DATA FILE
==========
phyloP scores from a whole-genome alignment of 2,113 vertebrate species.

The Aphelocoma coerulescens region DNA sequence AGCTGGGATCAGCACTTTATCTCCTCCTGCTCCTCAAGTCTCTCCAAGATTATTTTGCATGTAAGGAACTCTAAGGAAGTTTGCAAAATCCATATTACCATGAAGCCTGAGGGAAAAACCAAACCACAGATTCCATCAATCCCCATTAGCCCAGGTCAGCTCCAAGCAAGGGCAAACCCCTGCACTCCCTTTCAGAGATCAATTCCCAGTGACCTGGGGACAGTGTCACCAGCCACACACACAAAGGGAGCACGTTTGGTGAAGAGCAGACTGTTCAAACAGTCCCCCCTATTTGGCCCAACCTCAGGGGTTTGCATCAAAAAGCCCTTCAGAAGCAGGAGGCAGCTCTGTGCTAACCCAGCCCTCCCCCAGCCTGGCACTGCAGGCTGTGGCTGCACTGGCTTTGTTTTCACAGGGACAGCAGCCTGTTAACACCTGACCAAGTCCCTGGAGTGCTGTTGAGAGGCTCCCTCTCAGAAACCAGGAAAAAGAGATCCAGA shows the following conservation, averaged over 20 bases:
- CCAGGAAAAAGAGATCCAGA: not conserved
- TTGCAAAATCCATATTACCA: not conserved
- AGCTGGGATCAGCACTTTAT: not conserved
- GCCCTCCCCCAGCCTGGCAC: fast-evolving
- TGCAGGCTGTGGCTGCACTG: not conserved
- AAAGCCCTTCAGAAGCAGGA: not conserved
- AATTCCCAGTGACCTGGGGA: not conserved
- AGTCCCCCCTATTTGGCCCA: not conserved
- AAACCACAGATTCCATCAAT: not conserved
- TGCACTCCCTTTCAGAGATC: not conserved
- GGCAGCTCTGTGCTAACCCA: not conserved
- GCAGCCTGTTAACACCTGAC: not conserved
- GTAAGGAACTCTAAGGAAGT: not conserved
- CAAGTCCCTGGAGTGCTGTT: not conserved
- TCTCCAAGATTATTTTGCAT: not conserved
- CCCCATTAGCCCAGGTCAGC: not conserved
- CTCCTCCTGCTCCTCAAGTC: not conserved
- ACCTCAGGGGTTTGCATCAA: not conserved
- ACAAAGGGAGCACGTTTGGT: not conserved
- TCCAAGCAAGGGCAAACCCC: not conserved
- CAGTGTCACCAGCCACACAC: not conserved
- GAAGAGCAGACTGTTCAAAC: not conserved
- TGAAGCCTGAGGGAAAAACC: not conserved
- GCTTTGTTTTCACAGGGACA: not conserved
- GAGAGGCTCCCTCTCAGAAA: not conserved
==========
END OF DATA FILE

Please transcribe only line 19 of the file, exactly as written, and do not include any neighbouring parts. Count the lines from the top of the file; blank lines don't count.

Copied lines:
- CTCCTCCTGCTCCTCAAGTC: not conserved